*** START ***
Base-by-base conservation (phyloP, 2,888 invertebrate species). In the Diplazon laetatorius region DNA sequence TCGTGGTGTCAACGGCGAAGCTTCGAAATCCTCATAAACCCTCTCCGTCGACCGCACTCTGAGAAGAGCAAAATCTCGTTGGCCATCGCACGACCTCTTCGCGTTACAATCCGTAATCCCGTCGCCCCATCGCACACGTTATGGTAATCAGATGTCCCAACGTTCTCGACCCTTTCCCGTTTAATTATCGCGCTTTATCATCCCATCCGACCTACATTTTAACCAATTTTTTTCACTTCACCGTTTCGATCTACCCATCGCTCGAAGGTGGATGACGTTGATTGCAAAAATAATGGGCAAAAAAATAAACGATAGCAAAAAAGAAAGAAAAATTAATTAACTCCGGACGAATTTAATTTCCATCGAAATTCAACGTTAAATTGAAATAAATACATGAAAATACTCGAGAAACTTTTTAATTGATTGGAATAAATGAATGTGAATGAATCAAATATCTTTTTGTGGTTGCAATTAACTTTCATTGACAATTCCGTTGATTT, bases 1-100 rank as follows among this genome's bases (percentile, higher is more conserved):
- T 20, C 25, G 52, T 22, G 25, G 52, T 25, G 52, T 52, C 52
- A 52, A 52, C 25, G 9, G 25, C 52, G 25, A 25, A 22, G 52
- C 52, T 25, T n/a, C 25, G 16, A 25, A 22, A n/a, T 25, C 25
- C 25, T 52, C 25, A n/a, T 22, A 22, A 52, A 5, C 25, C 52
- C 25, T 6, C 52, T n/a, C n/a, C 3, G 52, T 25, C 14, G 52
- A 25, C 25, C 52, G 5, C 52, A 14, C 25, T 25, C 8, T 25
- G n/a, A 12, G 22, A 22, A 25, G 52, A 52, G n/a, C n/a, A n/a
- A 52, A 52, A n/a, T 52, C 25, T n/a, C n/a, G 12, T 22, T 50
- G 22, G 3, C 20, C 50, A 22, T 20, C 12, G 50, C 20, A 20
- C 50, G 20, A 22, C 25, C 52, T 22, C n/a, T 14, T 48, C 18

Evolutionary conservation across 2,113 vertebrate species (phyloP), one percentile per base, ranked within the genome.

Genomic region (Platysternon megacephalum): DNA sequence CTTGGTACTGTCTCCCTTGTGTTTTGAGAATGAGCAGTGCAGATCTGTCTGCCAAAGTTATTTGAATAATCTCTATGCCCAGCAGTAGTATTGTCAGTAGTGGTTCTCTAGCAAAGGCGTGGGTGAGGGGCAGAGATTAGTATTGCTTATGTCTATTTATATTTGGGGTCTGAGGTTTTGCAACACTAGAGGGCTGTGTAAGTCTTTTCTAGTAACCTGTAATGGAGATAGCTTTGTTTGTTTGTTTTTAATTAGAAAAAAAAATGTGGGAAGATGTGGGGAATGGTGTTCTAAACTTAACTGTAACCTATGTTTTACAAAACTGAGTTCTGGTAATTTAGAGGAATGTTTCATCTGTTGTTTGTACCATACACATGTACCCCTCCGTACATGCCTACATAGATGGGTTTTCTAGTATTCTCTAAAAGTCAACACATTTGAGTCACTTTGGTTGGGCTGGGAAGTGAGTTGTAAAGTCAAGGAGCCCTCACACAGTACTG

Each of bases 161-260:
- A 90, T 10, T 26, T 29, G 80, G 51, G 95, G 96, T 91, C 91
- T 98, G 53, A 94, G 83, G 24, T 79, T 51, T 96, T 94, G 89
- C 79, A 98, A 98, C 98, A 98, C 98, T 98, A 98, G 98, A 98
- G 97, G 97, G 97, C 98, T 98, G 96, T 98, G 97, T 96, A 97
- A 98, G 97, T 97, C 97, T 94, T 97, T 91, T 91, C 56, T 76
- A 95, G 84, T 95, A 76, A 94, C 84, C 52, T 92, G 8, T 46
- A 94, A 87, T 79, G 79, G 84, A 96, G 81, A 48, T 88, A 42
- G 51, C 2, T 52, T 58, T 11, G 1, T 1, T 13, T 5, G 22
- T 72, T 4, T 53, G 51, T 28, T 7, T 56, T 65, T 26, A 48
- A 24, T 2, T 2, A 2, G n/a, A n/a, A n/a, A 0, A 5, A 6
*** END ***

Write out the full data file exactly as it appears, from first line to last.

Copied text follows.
Base-by-base conservation (phyloP, 2,888 invertebrate species). In the Diplazon laetatorius region DNA sequence TCGTGGTGTCAACGGCGAAGCTTCGAAATCCTCATAAACCCTCTCCGTCGACCGCACTCTGAGAAGAGCAAAATCTCGTTGGCCATCGCACGACCTCTTCGCGTTACAATCCGTAATCCCGTCGCCCCATCGCACACGTTATGGTAATCAGATGTCCCAACGTTCTCGACCCTTTCCCGTTTAATTATCGCGCTTTATCATCCCATCCGACCTACATTTTAACCAATTTTTTTCACTTCACCGTTTCGATCTACCCATCGCTCGAAGGTGGATGACGTTGATTGCAAAAATAATGGGCAAAAAAATAAACGATAGCAAAAAAGAAAGAAAAATTAATTAACTCCGGACGAATTTAATTTCCATCGAAATTCAACGTTAAATTGAAATAAATACATGAAAATACTCGAGAAACTTTTTAATTGATTGGAATAAATGAATGTGAATGAATCAAATATCTTTTTGTGGTTGCAATTAACTTTCATTGACAATTCCGTTGATTT, bases 1-100 rank as follows among this genome's bases (percentile, higher is more conserved):
- T 20, C 25, G 52, T 22, G 25, G 52, T 25, G 52, T 52, C 52
- A 52, A 52, C 25, G 9, G 25, C 52, G 25, A 25, A 22, G 52
- C 52, T 25, T n/a, C 25, G 16, A 25, A 22, A n/a, T 25, C 25
- C 25, T 52, C 25, A n/a, T 22, A 22, A 52, A 5, C 25, C 52
- C 25, T 6, C 52, T n/a, C n/a, C 3, G 52, T 25, C 14, G 52
- A 25, C 25, C 52, G 5, C 52, A 14, C 25, T 25, C 8, T 25
- G n/a, A 12, G 22, A 22, A 25, G 52, A 52, G n/a, C n/a, A n/a
- A 52, A 52, A n/a, T 52, C 25, T n/a, C n/a, G 12, T 22, T 50
- G 22, G 3, C 20, C 50, A 22, T 20, C 12, G 50, C 20, A 20
- C 50, G 20, A 22, C 25, C 52, T 22, C n/a, T 14, T 48, C 18

Evolutionary conservation across 2,113 vertebrate species (phyloP), one percentile per base, ranked within the genome.

Genomic region (Platysternon megacephalum): DNA sequence CTTGGTACTGTCTCCCTTGTGTTTTGAGAATGAGCAGTGCAGATCTGTCTGCCAAAGTTATTTGAATAATCTCTATGCCCAGCAGTAGTATTGTCAGTAGTGGTTCTCTAGCAAAGGCGTGGGTGAGGGGCAGAGATTAGTATTGCTTATGTCTATTTATATTTGGGGTCTGAGGTTTTGCAACACTAGAGGGCTGTGTAAGTCTTTTCTAGTAACCTGTAATGGAGATAGCTTTGTTTGTTTGTTTTTAATTAGAAAAAAAAATGTGGGAAGATGTGGGGAATGGTGTTCTAAACTTAACTGTAACCTATGTTTTACAAAACTGAGTTCTGGTAATTTAGAGGAATGTTTCATCTGTTGTTTGTACCATACACATGTACCCCTCCGTACATGCCTACATAGATGGGTTTTCTAGTATTCTCTAAAAGTCAACACATTTGAGTCACTTTGGTTGGGCTGGGAAGTGAGTTGTAAAGTCAAGGAGCCCTCACACAGTACTG

Each of bases 161-260:
- A 90, T 10, T 26, T 29, G 80, G 51, G 95, G 96, T 91, C 91
- T 98, G 53, A 94, G 83, G 24, T 79, T 51, T 96, T 94, G 89
- C 79, A 98, A 98, C 98, A 98, C 98, T 98, A 98, G 98, A 98
- G 97, G 97, G 97, C 98, T 98, G 96, T 98, G 97, T 96, A 97
- A 98, G 97, T 97, C 97, T 94, T 97, T 91, T 91, C 56, T 76
- A 95, G 84, T 95, A 76, A 94, C 84, C 52, T 92, G 8, T 46
- A 94, A 87, T 79, G 79, G 84, A 96, G 81, A 48, T 88, A 42
- G 51, C 2, T 52, T 58, T 11, G 1, T 1, T 13, T 5, G 22
- T 72, T 4, T 53, G 51, T 28, T 7, T 56, T 65, T 26, A 48
- A 24, T 2, T 2, A 2, G n/a, A n/a, A n/a, A 0, A 5, A 6